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CHRISTMAS EVE seems made for memory. I remember being wedged among my brothers,
all of us between our parents, in the crowded balcony of St.
Mary's Church for midnight Mass. The aroma of incense, the hissing of a nearby
radiator, the unpadded kneeler hard against my knees, my mother's rosary beads
swaying below her tan gloves.
The best part of Christmas Eve was the cold, clean air coming out of church, the
ride home in the car, the exotic feeling of being out so late. The worst part -
how impossible it was to keep my eyes from fluttering shut even as my brothers
debated whether Santa Claus would come to a house whose occupants were all away
But as the music of bells and carols yield to the drums of a mounting military
cadence, America about to go to war, another Christmas memory intrudes. This
year marks the 30th anniversary of the Christmas bombing of North Vietnam. For
people of a certain age, the thought of that unprecedented air assault, lasting
from Dec. 18- 30, intermittently disturbs the tranquility of the otherwise holy
season. How staggered we were at reports of the bombs falling day and night on
cities across North Vietnam. Hanoi and Haiphong were especially hard hit.
American pilots flew nearly 4,000 sorties, including more than 700 by
high-flying B-52s. Those ''area bombers,'' incapable of precision, had never
been used against cities before. That they were used now was a sure sign that
this was terror bombing pure and simple.
Washington said its penultimate air campaign was necessary because Hanoi had
balked at the peace talks, but most of the balking was obviously coming from
Washington's Saigon ally. Everyone could see that the bombing was a final
venting of frustration and rage by a superpower faced with ignominious defeat.
The reason to remember the Christmas bombing of 1972 is not to feel morally
superior to those responsible for it. Rather, it is to understand something
basic to the experience of war. Here is the most important truth of this memory:
Those who ordered and carried out the brutal attacks against population centers
at the end of the Vietnam War would never have done so at the beginning. What
Nixon commanded in 1972 he would have condemned in 1969.
The war transformed America's moral sensibility; the war deadened it. It had
happened before. In 1939, the American president pleaded with the nations that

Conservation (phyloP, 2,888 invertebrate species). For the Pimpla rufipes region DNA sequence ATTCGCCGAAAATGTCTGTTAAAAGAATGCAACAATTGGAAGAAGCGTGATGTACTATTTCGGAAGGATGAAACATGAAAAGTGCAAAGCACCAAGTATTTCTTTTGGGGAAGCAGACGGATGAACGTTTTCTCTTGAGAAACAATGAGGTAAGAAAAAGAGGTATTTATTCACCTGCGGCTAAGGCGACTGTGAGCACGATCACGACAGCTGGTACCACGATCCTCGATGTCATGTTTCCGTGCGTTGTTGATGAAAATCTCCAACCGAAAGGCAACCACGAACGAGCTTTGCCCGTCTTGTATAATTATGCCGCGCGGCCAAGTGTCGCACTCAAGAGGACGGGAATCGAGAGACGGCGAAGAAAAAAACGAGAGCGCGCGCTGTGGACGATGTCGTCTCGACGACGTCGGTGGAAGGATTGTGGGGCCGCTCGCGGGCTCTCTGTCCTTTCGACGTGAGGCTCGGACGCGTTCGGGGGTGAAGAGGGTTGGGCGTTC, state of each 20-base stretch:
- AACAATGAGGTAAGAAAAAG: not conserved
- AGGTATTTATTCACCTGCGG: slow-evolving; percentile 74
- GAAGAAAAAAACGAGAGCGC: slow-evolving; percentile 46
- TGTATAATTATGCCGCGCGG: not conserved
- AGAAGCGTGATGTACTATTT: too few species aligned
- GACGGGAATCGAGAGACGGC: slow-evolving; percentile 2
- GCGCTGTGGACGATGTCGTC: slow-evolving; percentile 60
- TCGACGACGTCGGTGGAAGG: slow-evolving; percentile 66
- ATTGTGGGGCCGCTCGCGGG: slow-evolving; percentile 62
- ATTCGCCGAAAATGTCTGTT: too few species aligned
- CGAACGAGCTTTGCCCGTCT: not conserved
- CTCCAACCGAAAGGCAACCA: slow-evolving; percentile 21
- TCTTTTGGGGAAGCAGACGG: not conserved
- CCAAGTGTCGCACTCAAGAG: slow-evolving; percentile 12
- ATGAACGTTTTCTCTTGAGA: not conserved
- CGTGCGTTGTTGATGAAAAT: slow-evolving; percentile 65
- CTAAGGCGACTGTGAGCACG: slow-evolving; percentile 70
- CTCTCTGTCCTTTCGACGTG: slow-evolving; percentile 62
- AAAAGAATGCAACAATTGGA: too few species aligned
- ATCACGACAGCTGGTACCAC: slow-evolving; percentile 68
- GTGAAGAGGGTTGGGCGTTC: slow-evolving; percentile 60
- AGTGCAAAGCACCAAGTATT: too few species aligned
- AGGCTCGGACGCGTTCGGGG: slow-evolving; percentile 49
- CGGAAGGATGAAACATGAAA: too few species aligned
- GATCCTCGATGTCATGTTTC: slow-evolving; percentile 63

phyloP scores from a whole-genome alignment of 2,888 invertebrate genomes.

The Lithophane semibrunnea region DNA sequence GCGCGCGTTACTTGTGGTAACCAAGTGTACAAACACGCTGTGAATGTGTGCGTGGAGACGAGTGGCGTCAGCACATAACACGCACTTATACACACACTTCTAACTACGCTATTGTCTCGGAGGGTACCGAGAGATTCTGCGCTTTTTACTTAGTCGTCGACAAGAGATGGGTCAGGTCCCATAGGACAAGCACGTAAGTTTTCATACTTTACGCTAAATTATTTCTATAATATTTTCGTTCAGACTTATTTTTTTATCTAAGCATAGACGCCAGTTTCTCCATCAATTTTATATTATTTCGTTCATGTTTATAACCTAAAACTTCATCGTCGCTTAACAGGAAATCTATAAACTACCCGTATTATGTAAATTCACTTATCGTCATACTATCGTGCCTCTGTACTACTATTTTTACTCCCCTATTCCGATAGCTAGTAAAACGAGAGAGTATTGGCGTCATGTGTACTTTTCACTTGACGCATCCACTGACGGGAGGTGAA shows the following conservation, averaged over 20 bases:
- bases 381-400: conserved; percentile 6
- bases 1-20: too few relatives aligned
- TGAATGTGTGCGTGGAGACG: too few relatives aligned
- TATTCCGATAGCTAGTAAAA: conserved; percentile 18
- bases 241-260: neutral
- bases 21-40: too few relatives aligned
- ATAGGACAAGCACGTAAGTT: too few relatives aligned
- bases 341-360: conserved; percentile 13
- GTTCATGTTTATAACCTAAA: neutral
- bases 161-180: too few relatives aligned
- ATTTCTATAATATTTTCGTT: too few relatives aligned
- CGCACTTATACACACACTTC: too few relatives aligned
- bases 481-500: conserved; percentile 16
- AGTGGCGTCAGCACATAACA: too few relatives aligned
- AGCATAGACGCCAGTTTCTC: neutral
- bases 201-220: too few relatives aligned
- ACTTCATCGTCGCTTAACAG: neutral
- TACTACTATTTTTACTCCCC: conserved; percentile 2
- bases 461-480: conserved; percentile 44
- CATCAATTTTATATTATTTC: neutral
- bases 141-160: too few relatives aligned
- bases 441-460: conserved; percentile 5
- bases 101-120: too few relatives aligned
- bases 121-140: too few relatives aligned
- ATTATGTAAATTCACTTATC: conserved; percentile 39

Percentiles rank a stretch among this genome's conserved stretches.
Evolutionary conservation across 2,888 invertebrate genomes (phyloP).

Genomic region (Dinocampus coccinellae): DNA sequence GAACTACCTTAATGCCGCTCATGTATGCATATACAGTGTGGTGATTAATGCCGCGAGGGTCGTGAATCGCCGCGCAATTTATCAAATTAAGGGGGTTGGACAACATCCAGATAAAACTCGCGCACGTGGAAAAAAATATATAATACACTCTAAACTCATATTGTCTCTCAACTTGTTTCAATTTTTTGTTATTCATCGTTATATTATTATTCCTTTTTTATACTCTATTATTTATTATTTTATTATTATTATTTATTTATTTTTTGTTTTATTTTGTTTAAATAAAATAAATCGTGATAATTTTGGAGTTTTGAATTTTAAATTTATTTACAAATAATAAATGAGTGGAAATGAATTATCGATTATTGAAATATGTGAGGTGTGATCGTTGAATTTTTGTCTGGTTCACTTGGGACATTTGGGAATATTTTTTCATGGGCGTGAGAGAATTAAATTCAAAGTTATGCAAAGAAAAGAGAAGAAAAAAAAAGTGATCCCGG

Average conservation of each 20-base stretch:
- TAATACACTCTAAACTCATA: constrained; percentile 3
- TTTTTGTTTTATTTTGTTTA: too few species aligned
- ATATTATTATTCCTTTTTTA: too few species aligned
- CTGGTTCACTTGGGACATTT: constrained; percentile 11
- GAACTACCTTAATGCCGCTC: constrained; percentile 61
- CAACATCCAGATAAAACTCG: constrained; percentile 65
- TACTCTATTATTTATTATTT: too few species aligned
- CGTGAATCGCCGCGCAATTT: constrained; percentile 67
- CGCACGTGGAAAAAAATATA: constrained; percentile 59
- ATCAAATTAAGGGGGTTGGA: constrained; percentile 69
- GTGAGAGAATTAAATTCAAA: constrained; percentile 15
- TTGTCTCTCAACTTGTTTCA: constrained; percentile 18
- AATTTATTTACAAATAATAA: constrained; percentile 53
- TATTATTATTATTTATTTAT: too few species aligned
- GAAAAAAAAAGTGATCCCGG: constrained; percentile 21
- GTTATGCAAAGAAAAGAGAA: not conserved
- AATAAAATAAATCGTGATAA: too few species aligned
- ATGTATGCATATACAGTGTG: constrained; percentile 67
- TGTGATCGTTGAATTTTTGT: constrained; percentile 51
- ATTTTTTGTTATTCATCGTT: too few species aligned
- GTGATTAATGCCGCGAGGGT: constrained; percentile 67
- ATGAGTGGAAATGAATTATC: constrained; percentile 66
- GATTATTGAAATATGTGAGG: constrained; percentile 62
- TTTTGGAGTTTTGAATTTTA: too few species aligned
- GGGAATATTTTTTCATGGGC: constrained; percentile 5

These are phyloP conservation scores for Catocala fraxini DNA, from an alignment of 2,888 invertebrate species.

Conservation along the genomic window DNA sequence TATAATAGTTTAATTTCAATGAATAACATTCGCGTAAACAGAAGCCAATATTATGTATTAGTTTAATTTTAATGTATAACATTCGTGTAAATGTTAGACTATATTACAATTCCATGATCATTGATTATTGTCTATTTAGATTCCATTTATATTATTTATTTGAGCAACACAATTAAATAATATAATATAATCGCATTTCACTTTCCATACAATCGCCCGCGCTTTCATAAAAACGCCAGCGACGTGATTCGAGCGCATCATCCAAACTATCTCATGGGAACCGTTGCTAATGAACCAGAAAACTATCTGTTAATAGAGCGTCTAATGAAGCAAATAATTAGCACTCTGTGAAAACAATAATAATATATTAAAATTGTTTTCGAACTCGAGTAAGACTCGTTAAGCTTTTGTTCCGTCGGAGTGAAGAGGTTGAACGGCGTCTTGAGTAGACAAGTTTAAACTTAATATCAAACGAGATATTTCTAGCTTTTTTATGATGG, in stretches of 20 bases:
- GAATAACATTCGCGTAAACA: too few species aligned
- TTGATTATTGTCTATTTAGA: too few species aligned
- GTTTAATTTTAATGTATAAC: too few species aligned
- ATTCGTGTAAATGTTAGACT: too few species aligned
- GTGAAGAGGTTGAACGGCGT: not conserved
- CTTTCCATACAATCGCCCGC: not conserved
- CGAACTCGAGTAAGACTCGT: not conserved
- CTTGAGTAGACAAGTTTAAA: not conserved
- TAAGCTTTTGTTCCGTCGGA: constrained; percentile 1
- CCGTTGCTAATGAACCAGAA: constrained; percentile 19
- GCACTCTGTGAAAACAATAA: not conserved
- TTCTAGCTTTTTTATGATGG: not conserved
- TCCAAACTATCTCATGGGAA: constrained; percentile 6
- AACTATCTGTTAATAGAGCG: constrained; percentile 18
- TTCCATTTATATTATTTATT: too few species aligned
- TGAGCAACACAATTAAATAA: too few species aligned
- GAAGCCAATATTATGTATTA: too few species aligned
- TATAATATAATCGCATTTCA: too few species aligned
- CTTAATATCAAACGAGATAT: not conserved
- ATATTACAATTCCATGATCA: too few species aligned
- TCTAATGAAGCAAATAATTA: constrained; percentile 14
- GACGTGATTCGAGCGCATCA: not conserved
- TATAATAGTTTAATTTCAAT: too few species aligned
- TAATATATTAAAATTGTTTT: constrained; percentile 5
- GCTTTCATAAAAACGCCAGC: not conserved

had gone to war in Europe; ''Under no circumstance,'' FDR said, ''undertake the
bombardment from the air of civilian populations or of unfortified cities.'' By
the end of that war, the US Air Force had defined itself as an instrument of
urban destruction, replacing cities with piles of rubble (81 of Japan's largest
120 cities were obliterated from the air, even before Hiroshima). What
Washington abhorred at the beginning was taken for granted by the end.
The dynamic of war transcends the ability of warriors to resist it. In war,
choices routinely lead to unanticipated consequences, which present wholly
unimagined new choices, which involve further consequences, leading finally to
choices to which warriors would never have given assent at the start. Because of
this human inability to foresee or control descent into savagery once killing
begins, the only way to keep war ''humane'' is not to embark on it in the first
But sometimes the coming moral horror presents itself in prospect with clarity
and force. When President Bush announces, as he did two weeks ago, an American
readiness to use nuclear weapons in retaliation against any use by Saddam
Hussein of chemical or biological weapons against US forces, he is, in effect,
ceding to Saddam the primacy of moral judgment. He is saying that, under certain
foreseeable circumstances, which may or may not be likely, the United States
will join Iraq in crossing the threshold into the ethical abyss of mass
By raising the specter of nuclear use, President Bush is already defining the
war he is about to initiate as a war without moral limit. Having imagined
choices and consequences to that extent, alas, he does not seem to have
considered what will follow from an American return to the exercise of power by
nuclear terror: a savage century. To his credit, though, the president has given
the world and his nation a fair description of what he imagines he might do. A
fair warning, and not only to Hussein.
Have we heard it? On this Christmas Eve, which is nearly the eve of an
aggressive American war, the nation goes down on its knees to pray for peace. We
worship memories of our own virtue. What lies we tell ourselves! Santa Claus is
coming tonight. We are the forces of good arrayed against evil. Yes, and Nixon's
Christmas bombing brought us peace with honor.
James Carroll's column appears regularly in the Globe.
Copyright 2002 Globe Newspaper Company
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